We’ve all heard the phrase taking one for the team, but what about taking one for the readership? We’re not ones to blow trumpets here at Malt, as our sense of tune is more Dutch free form jazz rather than Louis Armstrong. An acquired taste, which merges well with our focus on honesty and information. A style that a recent Twitter onlooker described as a joy to read such long-form, well-written articles.
Yet it is an ethic that unites the group behind the scenes. Quite often we’ll seek out and purchase whiskies that normally wouldn’t interest us greatly, in order to bring these out into the honest light of the Malt opinion. On a regular basis, this is by request: on twitter, via an email, Instagram, or comment down below. A realisation amongst our thousands of reviews that why didn’t we cover that one? Or perhaps, is it time to go back and review an expression again?
Keeping up with whisky releases is a thankless task and they come thick and fast. This is magnified if we refuse to get on board the PR gravy train. We could in many situations after all this place is pretty popular, but we prefer an approach us basis rather than the other way around. In doing so, we do miss out on some releases, but we bring you a constant waterfall of variety and beauty. Personally, I’m more than happy with the latter approach.
When a generous someone throws open their collection to you and asks is there anything you fancy? The easiest and most human aspect would be to pick the rarest, most expensive or oldest whisky possible. Instead, I thought let’s start at ‘A’ and a whisky that we might have overlooked.
Yes, I’ll admit it is easy to overlook Auchentoshan for a variety of reasons. This distillery just outside of Glasgow doesn’t set off any excitement alarms amongst many whisky enthusiasts. Recent times have seen a steady stream of releases that focuses on the wood, or a twist for the bar community. Perhaps now it is being pitched as a mixer rather than this unique oddity in Scottish distilling that practices triple distillation?
I’ve written about the triple distillation method previously, so we won’t go over old ground. However, I’m left thinking what is the plan from Beam Suntory for Auchentoshan? We talk about smoothness, mellow and sophisticated till the end of 2020, but that wouldn’t change the fact that Auchentoshan and its core range is incredibly dull.
Take the pinnacle of the core offerings in the form of this 21-year-old. Auchentoshan does offer older expressions, but these are more limited to a couple of casks and can come with eye-watering price tags to match. The Joe Bloggs range showcases the holy anti-trinity of whisky: namely, artificial colouring, reduced strength and chill filtration. At least we’re dealing with 43% strength here unlike the 12-year-old that is a bog-standard 40% release yet this mustn’t detract from what is a relatively outdated style of liquid presentation.
Taking that extra bout of distillation to remove the heavier compounds and oils, only then to water down the liquid, remove many of the remaining oils and throw in a bit of E150 colouring seems to show little respect to the distillery and the potential customer. Maybe I’m just alone in thinking this? The whole gig does suggest a laissez faire approach by the owners, a lack of direction and purpose for Auchentoshan as a player in the market.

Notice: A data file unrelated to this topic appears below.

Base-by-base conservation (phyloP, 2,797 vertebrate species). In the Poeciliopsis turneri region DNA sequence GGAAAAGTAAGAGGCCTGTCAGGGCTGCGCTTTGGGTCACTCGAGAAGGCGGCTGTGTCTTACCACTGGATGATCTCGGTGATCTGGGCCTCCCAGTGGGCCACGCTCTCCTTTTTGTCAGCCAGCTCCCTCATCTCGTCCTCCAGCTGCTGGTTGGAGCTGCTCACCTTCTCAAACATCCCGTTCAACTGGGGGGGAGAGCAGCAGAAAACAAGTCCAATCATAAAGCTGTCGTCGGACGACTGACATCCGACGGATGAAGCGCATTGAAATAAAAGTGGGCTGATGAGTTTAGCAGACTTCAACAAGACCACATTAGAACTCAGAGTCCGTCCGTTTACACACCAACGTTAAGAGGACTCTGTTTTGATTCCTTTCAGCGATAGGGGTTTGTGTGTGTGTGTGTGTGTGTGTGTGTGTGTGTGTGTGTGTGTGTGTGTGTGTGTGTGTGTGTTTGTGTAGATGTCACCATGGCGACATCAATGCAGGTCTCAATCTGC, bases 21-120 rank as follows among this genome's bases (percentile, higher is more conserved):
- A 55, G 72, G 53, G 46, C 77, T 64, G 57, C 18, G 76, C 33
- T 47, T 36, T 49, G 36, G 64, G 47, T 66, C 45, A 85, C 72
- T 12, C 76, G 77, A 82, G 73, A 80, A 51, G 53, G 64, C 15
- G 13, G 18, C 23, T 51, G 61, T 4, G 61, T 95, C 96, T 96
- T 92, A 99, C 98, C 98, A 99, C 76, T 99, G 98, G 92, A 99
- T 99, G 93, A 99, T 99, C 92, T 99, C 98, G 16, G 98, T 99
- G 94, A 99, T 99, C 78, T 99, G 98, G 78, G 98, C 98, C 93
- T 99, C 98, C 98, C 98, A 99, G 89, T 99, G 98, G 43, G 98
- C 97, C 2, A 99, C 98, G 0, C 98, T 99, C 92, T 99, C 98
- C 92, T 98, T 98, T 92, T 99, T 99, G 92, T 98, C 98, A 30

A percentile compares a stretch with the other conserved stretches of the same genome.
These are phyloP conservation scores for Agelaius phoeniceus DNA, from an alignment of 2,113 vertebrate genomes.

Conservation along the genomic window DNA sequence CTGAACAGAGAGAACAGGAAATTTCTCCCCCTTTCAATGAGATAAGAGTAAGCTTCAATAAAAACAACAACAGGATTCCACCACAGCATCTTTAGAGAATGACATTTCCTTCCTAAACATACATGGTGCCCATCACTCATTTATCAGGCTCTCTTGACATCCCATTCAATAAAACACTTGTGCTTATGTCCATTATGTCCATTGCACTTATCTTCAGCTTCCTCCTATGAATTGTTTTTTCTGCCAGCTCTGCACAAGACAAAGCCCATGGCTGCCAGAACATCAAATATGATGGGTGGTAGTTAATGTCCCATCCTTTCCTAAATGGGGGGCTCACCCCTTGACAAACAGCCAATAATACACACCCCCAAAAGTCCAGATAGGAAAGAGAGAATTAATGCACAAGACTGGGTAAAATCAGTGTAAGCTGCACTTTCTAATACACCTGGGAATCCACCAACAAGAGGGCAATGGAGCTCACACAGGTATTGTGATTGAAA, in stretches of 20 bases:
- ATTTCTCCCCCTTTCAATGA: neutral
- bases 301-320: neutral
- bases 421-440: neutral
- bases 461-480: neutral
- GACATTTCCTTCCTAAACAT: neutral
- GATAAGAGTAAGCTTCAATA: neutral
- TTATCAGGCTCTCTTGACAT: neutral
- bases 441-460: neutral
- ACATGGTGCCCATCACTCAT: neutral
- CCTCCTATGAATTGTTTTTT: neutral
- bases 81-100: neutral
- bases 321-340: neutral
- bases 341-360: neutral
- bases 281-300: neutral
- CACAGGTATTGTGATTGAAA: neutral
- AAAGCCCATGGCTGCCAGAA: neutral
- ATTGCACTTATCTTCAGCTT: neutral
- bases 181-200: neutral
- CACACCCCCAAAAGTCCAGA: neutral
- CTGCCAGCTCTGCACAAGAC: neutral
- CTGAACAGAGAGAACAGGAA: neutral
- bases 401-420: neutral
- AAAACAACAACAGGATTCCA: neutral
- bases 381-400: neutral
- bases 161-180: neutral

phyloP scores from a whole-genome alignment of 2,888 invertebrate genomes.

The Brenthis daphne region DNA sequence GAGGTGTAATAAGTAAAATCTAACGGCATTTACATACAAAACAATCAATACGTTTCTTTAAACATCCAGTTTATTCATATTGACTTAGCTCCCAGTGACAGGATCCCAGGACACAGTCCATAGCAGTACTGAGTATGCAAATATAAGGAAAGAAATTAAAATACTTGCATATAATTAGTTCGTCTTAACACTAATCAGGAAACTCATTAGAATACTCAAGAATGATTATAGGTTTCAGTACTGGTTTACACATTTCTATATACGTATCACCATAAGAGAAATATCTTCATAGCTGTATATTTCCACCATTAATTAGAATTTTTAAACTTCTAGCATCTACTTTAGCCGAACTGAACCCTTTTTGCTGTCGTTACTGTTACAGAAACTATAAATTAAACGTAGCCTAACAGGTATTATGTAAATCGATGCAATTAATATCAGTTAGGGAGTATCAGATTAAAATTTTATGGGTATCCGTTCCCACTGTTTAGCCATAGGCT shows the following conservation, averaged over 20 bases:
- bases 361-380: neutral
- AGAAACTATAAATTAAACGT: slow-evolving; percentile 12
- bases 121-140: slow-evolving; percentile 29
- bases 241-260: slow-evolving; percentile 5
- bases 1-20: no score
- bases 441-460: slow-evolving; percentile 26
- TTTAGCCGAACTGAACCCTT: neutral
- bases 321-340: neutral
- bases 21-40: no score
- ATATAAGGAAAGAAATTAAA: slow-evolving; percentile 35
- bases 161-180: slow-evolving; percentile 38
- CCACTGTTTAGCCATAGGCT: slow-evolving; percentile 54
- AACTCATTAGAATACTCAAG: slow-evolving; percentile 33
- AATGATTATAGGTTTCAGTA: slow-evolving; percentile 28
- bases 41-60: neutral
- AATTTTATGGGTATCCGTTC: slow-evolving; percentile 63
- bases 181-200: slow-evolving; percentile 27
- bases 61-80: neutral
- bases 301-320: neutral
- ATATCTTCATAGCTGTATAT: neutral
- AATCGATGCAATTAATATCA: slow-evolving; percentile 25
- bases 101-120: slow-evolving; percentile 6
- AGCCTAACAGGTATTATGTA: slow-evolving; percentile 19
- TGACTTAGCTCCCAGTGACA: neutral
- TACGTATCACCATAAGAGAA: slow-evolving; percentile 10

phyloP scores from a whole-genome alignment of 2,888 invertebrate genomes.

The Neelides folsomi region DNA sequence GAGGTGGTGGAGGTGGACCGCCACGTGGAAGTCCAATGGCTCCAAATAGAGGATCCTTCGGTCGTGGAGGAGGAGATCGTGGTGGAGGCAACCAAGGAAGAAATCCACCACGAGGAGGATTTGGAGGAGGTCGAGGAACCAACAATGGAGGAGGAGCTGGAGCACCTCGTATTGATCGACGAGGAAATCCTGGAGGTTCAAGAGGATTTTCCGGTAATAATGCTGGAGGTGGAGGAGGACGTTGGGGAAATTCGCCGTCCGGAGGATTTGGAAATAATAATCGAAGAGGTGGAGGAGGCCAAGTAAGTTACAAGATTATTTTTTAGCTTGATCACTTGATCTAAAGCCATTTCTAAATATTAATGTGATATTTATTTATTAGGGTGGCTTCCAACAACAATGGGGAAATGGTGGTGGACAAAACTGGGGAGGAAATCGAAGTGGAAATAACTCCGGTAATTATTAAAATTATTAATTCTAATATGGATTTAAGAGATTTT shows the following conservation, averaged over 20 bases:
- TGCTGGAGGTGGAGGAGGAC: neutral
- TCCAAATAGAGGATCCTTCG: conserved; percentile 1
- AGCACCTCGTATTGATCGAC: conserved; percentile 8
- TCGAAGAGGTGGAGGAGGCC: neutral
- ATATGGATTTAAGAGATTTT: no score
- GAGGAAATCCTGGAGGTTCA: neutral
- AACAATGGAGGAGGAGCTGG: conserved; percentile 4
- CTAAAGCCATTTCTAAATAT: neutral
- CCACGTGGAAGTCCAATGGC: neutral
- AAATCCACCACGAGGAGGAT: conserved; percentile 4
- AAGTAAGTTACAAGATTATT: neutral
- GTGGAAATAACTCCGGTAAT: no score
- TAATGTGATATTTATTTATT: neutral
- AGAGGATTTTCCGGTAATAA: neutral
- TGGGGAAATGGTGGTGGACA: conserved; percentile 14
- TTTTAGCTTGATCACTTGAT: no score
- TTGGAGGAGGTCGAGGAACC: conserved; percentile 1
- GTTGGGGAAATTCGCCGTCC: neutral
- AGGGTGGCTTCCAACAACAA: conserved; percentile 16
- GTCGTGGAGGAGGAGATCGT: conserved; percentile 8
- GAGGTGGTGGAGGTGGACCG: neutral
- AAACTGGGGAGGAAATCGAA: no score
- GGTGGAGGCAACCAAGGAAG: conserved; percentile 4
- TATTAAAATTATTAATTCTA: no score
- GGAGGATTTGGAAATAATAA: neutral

The independents do offer an outlet for what Auchentoshan could represent one day. Indie releases haven’t been plentiful lately and not everyone can get to the distillery to bottle your own, which still represents the best outlet for an official Auchentoshan. Leaving us with a distillery that seems content to exist and tick a box. Deep down, I know that Auchentoshan can do and should do, better. Yet looking at all of the Scottish distilleries within the Beam Suntory portfolio, they are united by their poor presentation, confusing ranges and a dwindling relevance in today’s market.
Auchentoshan 21 year old – review
On the nose: a very light and delicate presentation. An emphasis on woody characteristics including cloves, caramel and tobacco leaves. A gentle vanilla mixes well with stewed apples and nutmeg. Some grilled bananas, golden syrup and soft honey form the bulk of the experience. A metallic note, wood polish and dried leaves rounds off an unusual Auchentoshan.
In the mouth: very benign, inoffensive with used tea leaves coming through strongly alongside vanilla and balsa wood. In some aspects it tastes flat for its age. A little oiliness, faded orange zest, apricots, a drying aspect with all that wood and fenugreek leaves.
I have mixed emotions about this release. As the flagship core range Auchentoshan, I expected more, especially with that 21 statement on the label. Yet despite this and my general lacklustre feelings towards this distillery – which I’m happy to admit openly – there is something of interest here.
The whisky needs time in the glass to show some promise despite being hampered by all the usual limitations of the Auchentoshan presentation – why on earth 43% strength? There is a sense that it has gone too far in the wood, but somehow manages to pull back from the claws of defeat at the very last moment. Making it a difficult whisky to fully recommend in many regards. However, there is some substance and promise here, which makes Auchentoshan all the more frustrating, as we know it can do better.
My thanks to Coldorak from MoreDramsLessDrama for the opportunity to try this whisky and the excellent photograph. We’re happy to tell you that there are commission links within this review – we have nothing to hide.